Stan Lee, legendary comic writer and co-creator of iconic Marvel superheroes such as Spider-Man, X-Men, Iron Man and the Incredible Hulk, is a spry 94 years old, and he’s still trying to outdo himself career-wise. (Sadly, Lee’s wife, Joan, passed away July 6 at the age of 93.) He arrives to work every day at the Los Angeles offices of POW! Entertainment, where he continues to generate ideas for cutting-edge films and television projects, including the popular U.K. sci-fi crime series “Stan Lee’s Lucky Man,” starring James Nesbitt and Eve Best.
“I might come up with a new character who is more popular than the ones I’ve already done, or I might want to come up with a whole new kind of entertainment,” says Lee, whose hand and footprints will be captured in cement in front of the TCL Chinese Theatre on July 18. It is an event paid for and sponsored by the fan-funded media company Legion M. “The big thing is to keep working and keep trying to create, and hope you come up with something good.”
For Lee, that something good has manifested itself into a canon of groundbreaking comic heroes. Starting in the 1960s in New York — together with artists Steve Ditko and Jack Kirby — Lee created revolutionary three-dimensional characters. These were figures carved from the real world, with relatable flaws and problems to which any fan — kids and adults — could relate. From Peter Parker’s insecurities or Dr. Stephen Strange’s arrogance, these superheroes were far from perfect, each with an Achilles’ heel that made him vulnerable when he least expected it. They may have been larger than life — they could scale walls and fly across the sky — but they resonated with audiences on a deeply personal level.
This humanistic approach to superhero protagonists changed the trajectory of the comic book industry and turned Lee, himself, into a cult hero — a bonafide champion of the underdog in all of us. (Lee claims to have ruined his eyesight reading all the impassioned typewritten letters sent to him from fans over the decades.)
“The super[hero] angle is the thing that’s fiction, but I tried to make everything else as realistic as possible,” Lee says of his approach. “I try to think that if I had a superpower, what would my life be like?”
So ubiquitous in their popularity, Lee’s Marvel superheroes became to the modern world what mythological gods were to ancient cultures. Where there was once Apollo, there was now Captain America. These characters have never fallen out of favor.
While many film studios have struggled to get audiences interested in film versions of such once-iconic characters as King Arthur or the Lone Ranger, nearly every Marvel film rakes in big bucks at the box office. The rare misses, including the 2015 version of “Fantastic Four,” usually fail for straying too far from their creators’ core ideas. Conversely, the latest “Spider-Man” casts Peter Parker as a high school student, which is a return to Lee’s original intent.
“I think when it comes down to it, it’s the relatable nature of all of the heroes that makes them resonate [with people],” says Lee.
“They were not gods come down from the heavens,” adds Kevin Feige, president of Marvel Studios. “We recognize ourselves in them, and in their struggle to do what’s right.”
In 1972, having definitely altered the landscape of comic books, Lee took a break from writing and became Marvel’s publisher. In 1981 he moved to Los Angeles to develop Marvel’s TV and movie properties. Then, in 2000, Lee partnered with Gill Champion, POW! president and a producer who worked on Daniel Petrie’s 1981 crime drama “Fort Apache, the Bronx.”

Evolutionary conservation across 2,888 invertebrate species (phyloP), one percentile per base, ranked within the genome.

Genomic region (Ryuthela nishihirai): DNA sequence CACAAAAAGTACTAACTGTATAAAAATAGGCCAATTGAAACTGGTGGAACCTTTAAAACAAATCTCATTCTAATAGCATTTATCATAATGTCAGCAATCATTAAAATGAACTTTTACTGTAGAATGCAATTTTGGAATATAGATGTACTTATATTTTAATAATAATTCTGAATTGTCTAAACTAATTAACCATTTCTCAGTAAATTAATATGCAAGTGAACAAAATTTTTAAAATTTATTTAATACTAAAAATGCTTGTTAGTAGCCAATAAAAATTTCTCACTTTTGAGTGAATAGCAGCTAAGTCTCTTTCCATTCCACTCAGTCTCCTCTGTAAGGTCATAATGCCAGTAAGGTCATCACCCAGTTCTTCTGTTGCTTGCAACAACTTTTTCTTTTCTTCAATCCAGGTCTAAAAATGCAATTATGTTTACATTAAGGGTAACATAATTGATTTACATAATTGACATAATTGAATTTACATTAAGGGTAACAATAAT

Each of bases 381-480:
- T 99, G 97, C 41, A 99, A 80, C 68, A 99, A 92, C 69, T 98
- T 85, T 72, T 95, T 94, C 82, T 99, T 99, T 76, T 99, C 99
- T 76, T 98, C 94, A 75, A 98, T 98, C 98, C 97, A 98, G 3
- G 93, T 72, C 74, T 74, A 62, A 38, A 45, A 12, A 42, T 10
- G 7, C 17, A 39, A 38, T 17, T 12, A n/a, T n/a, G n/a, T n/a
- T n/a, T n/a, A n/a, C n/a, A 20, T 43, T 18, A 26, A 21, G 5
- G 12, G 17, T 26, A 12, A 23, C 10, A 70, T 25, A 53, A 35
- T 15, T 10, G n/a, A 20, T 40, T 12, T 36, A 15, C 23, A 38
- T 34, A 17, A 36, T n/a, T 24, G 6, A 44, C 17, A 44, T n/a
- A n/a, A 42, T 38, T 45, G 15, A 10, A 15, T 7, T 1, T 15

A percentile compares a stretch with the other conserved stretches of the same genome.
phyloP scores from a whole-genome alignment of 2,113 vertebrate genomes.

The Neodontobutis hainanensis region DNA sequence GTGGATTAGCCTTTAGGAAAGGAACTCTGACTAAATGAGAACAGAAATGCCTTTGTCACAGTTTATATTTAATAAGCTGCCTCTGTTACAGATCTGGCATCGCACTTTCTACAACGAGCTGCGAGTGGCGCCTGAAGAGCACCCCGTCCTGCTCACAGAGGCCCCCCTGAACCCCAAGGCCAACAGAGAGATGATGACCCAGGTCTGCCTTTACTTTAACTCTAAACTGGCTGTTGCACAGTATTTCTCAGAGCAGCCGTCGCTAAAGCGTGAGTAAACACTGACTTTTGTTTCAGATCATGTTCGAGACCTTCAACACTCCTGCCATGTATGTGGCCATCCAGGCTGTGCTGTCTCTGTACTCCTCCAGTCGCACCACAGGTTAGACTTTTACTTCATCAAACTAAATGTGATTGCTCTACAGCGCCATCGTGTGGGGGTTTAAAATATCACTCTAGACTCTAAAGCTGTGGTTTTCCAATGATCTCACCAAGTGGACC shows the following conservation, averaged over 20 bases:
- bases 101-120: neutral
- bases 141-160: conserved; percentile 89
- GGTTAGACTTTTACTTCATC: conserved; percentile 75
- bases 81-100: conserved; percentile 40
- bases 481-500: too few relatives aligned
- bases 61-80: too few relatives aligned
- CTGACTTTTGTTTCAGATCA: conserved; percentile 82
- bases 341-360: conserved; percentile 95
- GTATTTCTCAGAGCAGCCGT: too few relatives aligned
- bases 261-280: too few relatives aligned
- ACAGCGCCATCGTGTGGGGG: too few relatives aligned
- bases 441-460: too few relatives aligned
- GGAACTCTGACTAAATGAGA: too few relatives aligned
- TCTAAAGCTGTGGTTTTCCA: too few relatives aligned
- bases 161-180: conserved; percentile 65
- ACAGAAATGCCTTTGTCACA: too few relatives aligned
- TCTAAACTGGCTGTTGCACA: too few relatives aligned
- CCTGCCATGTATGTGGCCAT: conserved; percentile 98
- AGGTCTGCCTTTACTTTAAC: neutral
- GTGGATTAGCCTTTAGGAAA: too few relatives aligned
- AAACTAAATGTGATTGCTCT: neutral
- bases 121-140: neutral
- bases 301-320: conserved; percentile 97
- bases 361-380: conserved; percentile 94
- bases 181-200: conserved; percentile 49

“Although he remains chairman emeritus at Marvel, he was allowed to go out and compete, in a sense against himself, and create for the next generation of fans of superhero stories,” says Champion.
The way things work today, Lee delivers “a germ of the idea” to the team of POW! team writers, who then shepherd these ideas for further development. In addition to “Lucky Man,” which Champion says will be headed for American screens soon, POW! has produced the Syfy reality TV series “Who Wants to Be a Superhero?” and the graphic novel series “The Zodiac Legacy,” which Lee co-created with writer Stuart Moore. The company is also developing an anime series called “The Reflection.”
Per Champion, Lee kicks off every ideas meeting stressing “story, story, story and character, character, character.”
“His sense of visuals is still as strong as ever,” he says.
Same goes for Lee’s popularity; he can’t walk down the street without someone asking for his autograph. (On Aug. 22, a tribute event for fans named “Extraordinary: Stan Lee” will take place at L.A.’s Saban Theater.)
“He’s always there to sign an autograph, and now that everybody has their own camera, to take a selfie,” Champion says. “I don’t think there are many celebrities who would share that kind of experience with the fans.”
On the cusp of turning 95, Lee has no plans to slow down. On June 30, he delivered the keynote commencement speech at the University of California Los Angeles Extension, urging recent graduates to “enjoy your work, because you spend your entire life working.” Retirement, Lee strongly believes, “is a dirty word.”
“I love what I do,” says Lee. “If I had to do anything else, I’d be miserable. If I weren’t coming into the office and working with the people here, I would be sitting at home, watching television.”
To that end, Lee is now shooting four cameos for a quartet of movies. He makes a cameo appearance in every Marvel film, but “Thor,” he says, was his favorite.
“It’s the only cameo that I’ve done that was two scenes. Now I’m hoping they’ll give me three scenes. Before you know it, I’ll be one of the actors in the movie.”